Super Time Force Ultra is a hyped up side-scrolling shooter similar to Broforce, except instead of a parody of old action movies, this game, sporting the lovely acronym STFU is closer to the absurdity of Saturday-morning cartoons. Besides its human characters, you get to play as a dolphin, a dinosaur, a wizard and a robot (of course). Thanks post-modern whateverism! The story is similarly bizarre, but in the end you just visit places past, present and future and shoot everything up.

The game’s gimmick is that you can rewind time to combine the the unique abilites of your characters. Start with one, go back and add another, leaving the first to go through its previous actions. Repeat this a couple of times and your many attempts compound on each other to create total chaos and a huge fireworks display. It makes the game feel like a silly shooter and a clever puzzle, at the same time.

Benedikt Frank writes for the German videogame bookzine WASD.



Quing’s Quest VII: The Death of Videogames

Glitter! Mysterious and indistinct genders! Fabulous clothes, and Freudian slippers!

Quing’s Quest, by Deirdra “Squinky” Kiai, may very well be the most topical game of 2014. An obvious next step after their powerful GDC talk “Making Games is Easy, Belonging is Hard”, it was part of Ruin Jam 2014, a game jam “open to anyone and everyone who has been, is being, or plans to be accused of ruining the games industry”, and of course, it’s a direct reaction to that hashtag.

But it’s not only that. And it doesn’t let its difficult subject matter bring it down. Quing’s Quest is lively, joyful, funny, accepting and you’ll look stunning no matter what you decide to wear. It looks back at “Planet Videogames” with nostalgia, but recognizes the need to move on and how liberating it is to finally do so.

The protagonists are running away from the Misogynerds and the Gamer Police, on a spaceship named “Social Justice Warrior”, bound for new, unexplored planets. All the while trying not to lose their own vitality, energy and personality, confident that there must be somewhere, out there in the immensity of space, where they will belong.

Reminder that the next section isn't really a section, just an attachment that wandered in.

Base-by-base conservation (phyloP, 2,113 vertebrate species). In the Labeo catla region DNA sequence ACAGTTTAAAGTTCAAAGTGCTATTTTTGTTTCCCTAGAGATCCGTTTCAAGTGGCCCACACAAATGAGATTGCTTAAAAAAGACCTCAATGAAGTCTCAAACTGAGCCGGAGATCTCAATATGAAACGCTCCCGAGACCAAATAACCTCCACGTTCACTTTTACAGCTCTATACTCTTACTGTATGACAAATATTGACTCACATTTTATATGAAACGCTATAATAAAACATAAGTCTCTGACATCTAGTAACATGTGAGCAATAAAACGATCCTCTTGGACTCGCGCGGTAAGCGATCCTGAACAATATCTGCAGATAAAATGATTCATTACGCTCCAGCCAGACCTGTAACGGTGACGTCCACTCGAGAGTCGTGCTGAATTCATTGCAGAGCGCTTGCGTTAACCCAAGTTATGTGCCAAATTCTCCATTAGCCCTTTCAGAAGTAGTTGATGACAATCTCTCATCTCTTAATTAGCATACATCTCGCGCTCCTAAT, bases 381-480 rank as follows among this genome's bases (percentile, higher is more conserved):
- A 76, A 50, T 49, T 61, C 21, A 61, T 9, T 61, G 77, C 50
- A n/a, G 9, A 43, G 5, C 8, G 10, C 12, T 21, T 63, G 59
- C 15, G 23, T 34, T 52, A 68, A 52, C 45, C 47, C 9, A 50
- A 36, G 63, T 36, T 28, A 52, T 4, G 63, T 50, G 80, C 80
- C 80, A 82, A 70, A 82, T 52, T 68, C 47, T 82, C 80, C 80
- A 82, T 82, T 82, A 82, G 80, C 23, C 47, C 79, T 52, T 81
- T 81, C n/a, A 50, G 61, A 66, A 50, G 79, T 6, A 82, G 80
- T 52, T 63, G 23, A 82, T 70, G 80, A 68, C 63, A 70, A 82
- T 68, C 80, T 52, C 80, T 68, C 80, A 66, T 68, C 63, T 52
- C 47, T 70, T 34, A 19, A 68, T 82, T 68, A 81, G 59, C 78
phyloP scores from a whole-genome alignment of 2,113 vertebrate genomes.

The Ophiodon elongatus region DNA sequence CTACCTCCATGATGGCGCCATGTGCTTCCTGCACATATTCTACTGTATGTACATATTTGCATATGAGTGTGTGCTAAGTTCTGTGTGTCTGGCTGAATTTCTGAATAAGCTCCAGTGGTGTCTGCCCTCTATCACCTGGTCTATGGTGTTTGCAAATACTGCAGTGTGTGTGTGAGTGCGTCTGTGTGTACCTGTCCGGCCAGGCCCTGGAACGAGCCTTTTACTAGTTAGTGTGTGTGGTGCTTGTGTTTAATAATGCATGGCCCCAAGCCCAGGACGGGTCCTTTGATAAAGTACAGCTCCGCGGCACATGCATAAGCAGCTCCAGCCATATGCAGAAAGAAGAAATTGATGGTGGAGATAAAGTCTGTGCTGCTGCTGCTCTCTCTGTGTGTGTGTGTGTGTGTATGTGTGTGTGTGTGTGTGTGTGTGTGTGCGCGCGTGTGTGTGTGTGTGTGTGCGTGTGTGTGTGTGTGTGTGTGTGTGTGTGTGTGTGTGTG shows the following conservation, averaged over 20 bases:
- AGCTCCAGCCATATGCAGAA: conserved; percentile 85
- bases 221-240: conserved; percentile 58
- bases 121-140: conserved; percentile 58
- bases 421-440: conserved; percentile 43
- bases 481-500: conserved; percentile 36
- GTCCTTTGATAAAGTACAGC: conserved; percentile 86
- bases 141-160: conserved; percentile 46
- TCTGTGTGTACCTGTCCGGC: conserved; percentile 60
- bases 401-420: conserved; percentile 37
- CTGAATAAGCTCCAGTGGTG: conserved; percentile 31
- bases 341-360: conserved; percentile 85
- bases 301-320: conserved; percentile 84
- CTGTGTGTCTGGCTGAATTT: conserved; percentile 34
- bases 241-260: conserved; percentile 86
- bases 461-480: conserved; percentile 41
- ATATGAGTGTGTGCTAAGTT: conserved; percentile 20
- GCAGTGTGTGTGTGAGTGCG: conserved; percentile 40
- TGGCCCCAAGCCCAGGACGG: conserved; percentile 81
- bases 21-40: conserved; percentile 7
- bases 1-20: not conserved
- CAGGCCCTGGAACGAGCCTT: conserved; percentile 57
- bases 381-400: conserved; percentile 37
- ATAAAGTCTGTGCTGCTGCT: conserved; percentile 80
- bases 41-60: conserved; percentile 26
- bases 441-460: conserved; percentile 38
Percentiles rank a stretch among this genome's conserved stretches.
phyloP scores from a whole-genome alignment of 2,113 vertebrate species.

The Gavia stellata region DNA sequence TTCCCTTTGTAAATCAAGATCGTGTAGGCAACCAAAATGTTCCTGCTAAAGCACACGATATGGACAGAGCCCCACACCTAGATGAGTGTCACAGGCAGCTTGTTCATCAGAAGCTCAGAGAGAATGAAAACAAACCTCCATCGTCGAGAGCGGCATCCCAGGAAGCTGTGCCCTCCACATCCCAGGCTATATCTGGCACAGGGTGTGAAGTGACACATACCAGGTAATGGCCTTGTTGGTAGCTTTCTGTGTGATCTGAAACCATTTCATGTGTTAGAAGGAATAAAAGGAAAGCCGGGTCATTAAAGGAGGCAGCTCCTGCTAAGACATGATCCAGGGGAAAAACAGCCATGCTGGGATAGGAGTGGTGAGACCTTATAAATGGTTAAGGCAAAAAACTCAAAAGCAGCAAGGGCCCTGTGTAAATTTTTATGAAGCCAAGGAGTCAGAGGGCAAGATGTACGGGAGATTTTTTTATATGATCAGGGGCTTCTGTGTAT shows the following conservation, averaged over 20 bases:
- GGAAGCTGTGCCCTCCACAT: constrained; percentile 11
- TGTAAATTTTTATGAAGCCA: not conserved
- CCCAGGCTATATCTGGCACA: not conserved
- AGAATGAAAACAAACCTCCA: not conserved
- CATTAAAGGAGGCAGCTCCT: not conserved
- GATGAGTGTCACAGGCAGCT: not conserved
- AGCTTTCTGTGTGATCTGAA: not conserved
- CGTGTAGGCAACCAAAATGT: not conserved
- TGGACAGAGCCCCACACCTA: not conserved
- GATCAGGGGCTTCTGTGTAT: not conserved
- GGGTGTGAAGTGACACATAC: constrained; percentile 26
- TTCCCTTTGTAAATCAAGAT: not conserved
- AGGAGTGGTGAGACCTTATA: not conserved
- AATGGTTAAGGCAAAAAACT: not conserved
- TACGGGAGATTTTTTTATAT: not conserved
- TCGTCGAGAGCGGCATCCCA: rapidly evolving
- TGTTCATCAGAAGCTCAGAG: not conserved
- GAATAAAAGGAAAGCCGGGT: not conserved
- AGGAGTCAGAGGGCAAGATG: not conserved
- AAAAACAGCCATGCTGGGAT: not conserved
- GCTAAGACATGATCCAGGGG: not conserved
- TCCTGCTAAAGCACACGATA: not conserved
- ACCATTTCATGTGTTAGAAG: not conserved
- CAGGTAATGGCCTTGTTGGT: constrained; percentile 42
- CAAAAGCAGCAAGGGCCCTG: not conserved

Above all, Quing’s Quest displays its creator’s admirable courage to unashamedly affirm themself, in spite of everything. Perhaps that’s its most important value: it’s not only lively, it’s revitalizing.

Melody is passionate about games, words and music, and she expresses her love by meowing. You can find her on her blog, and on Twitter.



The Floor Is Jelly

The floor isn’t lava: it’s jelly! Finally giving us a visual answer to a childhood “What if?” question, Ian Snyder’s The Floor is Jelly creates a vibrant, colorful, and kinetic world for the player to hop and slide around in to their heart’s desire.

Only after my second playthrough did I realize just how much about The Floor is Jelly is about questioning and experimentation. My first time around, I was confused by the nearly blank, dark blue background that greets the player upon starting a new game. As if a metaphor for the game and curiosity itself, bright spackles of contrasting warm colors suddenly bubble up as you begin to move around. An award for curiosity.

And that’s what it takes to experience the game. There are no instructions, no manual for what a window, an elevator, or a swirling vortex does, no hard rules or objectives. The player is free to explore and discover the jumping mechanics, what parts of the environment benefit or hinder, and how physics work when everything is made of jelly. However, there’s a fine balance between making a game that lets the player discover objectives and mechanics on their own and a game that has excessively vague instructions – the latter leaving the player confused and frustrated. The Floor is Jelly toes the line and succeeds at giving you some direction through subtle hints in the environment – such as a little frog, showing you how to jump higher.

It didn’t matter to me that I often lost my way in the cycle of looping maps. Though marred occasionally by black tar, the passing color schemes of cool and warm colors felt inviting and safe and never grew tiring. The environment set the tone for my squeals of glee as I soared through the sky, across the moon and stars, to awkwardly flump onto the next jelly platform.

Mahreen Fatima is a creative person, game designer, writer, and musician. She started with a viola, which spiraled out of control, leading to a three-car pileup of playing instruments, painting digitally, and writing opinions. Her words can be found on Twitter.